The Christmas season is usually full of celebrations, time with loved ones, festive decorations, and gift exchanges. Yet, there are important lessons we as leaders can learn from the values and practices surrounding this time of year. Here are five principles leaders can implement this Christmas season – and all year round.
1. Relationships are important – pursue them
Ever notice how much social activity is concentrated in the few last weeks of December? Office parties, open houses, school musicals, and family dinners. The Christmas season is a powerful reminder of how much we need others and benefit from them, and it also reminds us of the loneliness that can be overpowering when we do not have social connection with others. Leaders such as owners, pastors, or directors can sometimes be isolated or socially distant from those around them… which is unnecessary. This Christmas, pursue others even if it makes you uncomfortable. They need you, and more importantly, you need them.
2. Generosity is contagious – share it
Christmas is a time of generosity. Gift exchanges, dinner parties, and year-end bonuses are common. There is nothing like receiving a gift – especially one that was unexpected. And, the impact is not just for the receiver but also for the giver. It’s contagious! I have a friend who is the most generous person I have ever met. You just can’t out-give him! I have learned more and been challenged more by watching his generosity in action. And it makes me want to be more generous. This Christmas, bless others with generosity – your time, money, or something specific and meaningful to someone who least expects it.
3. Celebration is healthy – enjoy it
Why are celebrations so energizing? Because they give people an excuse to get together with others and focus on something positive. In contrast, just 30 minutes of news will suck the joy and life out of you faster than fire consumes oxygen! Celebrations don’t have to be a major event or an extravagant performance – just a gathering with team members, family, or neighbors that is focused on something positive. And, the birth of Christ would qualify! This Christmas, take your team out for lunch or dinner and show them how healthy it is to celebrate working together and being together!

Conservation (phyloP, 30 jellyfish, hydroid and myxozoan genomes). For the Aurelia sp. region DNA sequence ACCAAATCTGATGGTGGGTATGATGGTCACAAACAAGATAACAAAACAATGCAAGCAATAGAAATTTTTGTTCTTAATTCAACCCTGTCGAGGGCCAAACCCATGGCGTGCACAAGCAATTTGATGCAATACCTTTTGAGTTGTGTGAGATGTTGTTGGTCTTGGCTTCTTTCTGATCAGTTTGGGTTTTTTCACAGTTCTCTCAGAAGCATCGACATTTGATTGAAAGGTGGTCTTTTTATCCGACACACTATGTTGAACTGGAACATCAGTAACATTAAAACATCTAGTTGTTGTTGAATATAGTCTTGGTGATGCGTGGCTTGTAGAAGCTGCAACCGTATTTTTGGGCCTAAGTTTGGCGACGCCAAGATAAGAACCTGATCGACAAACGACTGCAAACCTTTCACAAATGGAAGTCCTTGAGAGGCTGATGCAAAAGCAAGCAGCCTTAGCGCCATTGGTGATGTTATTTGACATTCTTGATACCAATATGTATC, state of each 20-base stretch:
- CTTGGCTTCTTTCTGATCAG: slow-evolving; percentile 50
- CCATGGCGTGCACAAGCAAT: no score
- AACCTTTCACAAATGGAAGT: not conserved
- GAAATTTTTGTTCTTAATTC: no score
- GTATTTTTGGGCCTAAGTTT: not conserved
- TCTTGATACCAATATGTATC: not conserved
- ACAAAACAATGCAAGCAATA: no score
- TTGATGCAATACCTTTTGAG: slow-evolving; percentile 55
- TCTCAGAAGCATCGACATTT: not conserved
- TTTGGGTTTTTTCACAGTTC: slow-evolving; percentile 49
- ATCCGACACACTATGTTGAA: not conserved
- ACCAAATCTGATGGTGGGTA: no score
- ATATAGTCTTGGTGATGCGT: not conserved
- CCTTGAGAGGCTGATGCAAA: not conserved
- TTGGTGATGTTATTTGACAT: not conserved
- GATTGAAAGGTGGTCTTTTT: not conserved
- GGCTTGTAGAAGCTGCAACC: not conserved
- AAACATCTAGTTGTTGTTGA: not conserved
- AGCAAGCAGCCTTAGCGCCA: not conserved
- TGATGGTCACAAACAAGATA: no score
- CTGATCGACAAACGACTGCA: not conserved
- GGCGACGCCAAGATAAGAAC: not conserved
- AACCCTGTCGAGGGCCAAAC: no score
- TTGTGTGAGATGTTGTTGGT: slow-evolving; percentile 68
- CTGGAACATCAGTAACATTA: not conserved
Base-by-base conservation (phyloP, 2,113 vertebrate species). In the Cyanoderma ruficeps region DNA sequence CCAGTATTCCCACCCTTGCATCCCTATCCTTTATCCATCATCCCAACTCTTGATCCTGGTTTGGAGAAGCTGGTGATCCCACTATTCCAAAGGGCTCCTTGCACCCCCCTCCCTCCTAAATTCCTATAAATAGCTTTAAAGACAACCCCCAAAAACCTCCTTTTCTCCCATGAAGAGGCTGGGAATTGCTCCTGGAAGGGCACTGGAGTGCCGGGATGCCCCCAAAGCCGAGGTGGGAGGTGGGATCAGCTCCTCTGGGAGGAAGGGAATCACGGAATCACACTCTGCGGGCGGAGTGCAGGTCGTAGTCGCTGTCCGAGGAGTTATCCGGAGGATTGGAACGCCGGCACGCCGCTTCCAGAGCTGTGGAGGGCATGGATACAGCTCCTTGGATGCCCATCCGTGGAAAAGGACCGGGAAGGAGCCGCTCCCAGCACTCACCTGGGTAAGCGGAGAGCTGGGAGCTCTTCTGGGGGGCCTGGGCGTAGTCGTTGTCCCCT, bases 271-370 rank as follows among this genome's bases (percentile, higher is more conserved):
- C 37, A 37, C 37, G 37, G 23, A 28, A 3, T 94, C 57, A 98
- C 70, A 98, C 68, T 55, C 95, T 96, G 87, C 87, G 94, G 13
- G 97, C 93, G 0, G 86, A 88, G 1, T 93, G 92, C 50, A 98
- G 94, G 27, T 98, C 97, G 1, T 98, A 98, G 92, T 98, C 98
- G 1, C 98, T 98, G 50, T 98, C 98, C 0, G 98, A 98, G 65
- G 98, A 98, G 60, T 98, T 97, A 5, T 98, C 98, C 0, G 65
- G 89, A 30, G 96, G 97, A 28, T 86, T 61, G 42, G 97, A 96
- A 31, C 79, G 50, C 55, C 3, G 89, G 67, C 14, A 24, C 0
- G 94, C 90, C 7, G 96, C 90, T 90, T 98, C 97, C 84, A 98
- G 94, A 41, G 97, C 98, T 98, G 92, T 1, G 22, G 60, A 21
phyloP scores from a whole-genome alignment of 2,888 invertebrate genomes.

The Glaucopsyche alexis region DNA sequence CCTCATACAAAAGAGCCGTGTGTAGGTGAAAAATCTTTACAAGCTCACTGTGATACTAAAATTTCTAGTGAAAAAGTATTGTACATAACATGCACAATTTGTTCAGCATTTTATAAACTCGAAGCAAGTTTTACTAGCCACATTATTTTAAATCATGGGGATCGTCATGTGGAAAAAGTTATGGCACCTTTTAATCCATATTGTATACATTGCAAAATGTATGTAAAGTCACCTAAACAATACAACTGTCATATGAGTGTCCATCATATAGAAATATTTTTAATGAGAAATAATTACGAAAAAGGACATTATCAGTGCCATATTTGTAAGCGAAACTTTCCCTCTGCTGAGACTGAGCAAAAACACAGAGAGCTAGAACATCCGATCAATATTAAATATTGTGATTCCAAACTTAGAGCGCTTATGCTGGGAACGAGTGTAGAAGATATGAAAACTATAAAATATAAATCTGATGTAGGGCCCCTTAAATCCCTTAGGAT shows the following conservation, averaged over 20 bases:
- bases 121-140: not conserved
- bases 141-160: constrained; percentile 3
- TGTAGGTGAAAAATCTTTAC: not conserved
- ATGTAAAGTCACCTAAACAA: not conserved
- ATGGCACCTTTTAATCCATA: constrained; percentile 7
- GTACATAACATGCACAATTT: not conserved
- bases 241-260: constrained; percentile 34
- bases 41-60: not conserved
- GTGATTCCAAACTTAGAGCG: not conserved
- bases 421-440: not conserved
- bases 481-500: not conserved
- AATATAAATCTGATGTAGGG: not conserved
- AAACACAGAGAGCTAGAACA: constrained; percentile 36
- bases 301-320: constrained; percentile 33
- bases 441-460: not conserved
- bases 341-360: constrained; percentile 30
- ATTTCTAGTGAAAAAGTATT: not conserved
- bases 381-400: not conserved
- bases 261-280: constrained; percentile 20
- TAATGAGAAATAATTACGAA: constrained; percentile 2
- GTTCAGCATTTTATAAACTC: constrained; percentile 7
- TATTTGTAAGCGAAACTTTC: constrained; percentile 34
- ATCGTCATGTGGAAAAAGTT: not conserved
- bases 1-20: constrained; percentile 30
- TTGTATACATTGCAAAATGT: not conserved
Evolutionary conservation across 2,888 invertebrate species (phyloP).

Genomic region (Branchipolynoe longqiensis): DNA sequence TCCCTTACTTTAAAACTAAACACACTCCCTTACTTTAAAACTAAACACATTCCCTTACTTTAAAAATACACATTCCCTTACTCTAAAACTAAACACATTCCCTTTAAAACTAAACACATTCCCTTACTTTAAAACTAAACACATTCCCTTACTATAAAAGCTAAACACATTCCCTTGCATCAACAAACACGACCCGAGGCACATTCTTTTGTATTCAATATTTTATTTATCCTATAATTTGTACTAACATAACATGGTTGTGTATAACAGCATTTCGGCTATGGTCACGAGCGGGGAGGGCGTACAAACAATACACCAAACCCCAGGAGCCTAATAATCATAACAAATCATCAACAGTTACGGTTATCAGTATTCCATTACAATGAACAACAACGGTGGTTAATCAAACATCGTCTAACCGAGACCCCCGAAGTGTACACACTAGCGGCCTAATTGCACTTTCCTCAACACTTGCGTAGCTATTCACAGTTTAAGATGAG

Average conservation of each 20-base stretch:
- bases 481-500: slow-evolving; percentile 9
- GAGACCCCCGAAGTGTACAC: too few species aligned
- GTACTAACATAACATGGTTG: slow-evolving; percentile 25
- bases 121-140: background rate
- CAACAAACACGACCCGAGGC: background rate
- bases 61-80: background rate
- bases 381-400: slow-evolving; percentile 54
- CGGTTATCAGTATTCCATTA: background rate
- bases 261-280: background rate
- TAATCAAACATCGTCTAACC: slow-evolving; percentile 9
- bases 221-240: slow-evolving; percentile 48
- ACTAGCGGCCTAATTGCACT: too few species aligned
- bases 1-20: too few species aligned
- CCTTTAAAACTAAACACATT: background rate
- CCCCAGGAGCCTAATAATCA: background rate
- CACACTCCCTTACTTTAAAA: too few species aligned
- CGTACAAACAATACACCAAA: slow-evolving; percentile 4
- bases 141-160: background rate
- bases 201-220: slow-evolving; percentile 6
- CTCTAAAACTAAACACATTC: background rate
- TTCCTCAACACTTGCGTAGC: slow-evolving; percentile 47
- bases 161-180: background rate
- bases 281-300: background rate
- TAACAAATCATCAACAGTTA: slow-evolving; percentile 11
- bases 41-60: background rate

4. Disappointment is normal – get around it
Why is it that counseling centers are busiest during and after Christmas? Because although this time of year can be exciting, it can also be profoundly disappointing. Has your spouse ever made you watch a Hallmark Christmas movie? (There are dozens of them, and they are all the same!) For most people, life does not really play out like it does in the movies – sweet, happy, positive. Christmas can remind us of what we don’t have or what we no longer have. Broken relationships, poor health, disappointing jobs, the passing of people we desperately miss. This Christmas, remind yourself that disappointment is normal, and while you can’t always “get over it,” you can get around it, especially with help that comes from good friends and hope that comes from a good God.
5. It’s not always about you – never forget it
Some of the greatest life lessons come from Charlie Brown! In A Charlie Brown Christmas, Charlie and his friends were focused on what they wanted. Charlie was desperately working at “doing Christmas,” and everything he did resulted in… disappointment. This prompted him to ask a simple yet profound question, “Does anyone know what Christmas is all about?” His friend Linus stepped into center stage with this needed reminder:
And there were shepherds living out in the fields nearby, keeping watch over their flocks at night. An angel of the Lord appeared to them, and the glory of the Lord shone around them, and they were terrified. But the angel said to them, “Do not be afraid. I bring you good news that will cause great joy for all the people. Today in the town of David a Savior has been born to you; he is the Messiah, the Lord.” Luke 2:8-14
As leaders, we get a lot of attention. We are the influencers, speakers, producers, and decision-makers. But, our role on the stage of life is limited in both scope and impact. This Christmas, let us not forget this. It is all about him – he is the good news. He brings the great joy. He generously provides the forgiveness. He is the bearer of hope. And, he is for all people, even for those who do not yet know him, acknowledge him, or are feeling distant from him. He is Jesus the messiah. And he is worthy of celebration.
Jay Desko is the Executive Director of The Center and serves on the Senior Leadership Team at Calvary Church in Souderton, PA. Jay brings experience in the areas of ministry assessment, leadership coaching, decision-making, and strategic questioning. Jay’s degrees include a B.S. in Bible, a M.Ed in Instructional Systems Design and a Ph.D. in Organizational Behavior and Leadership.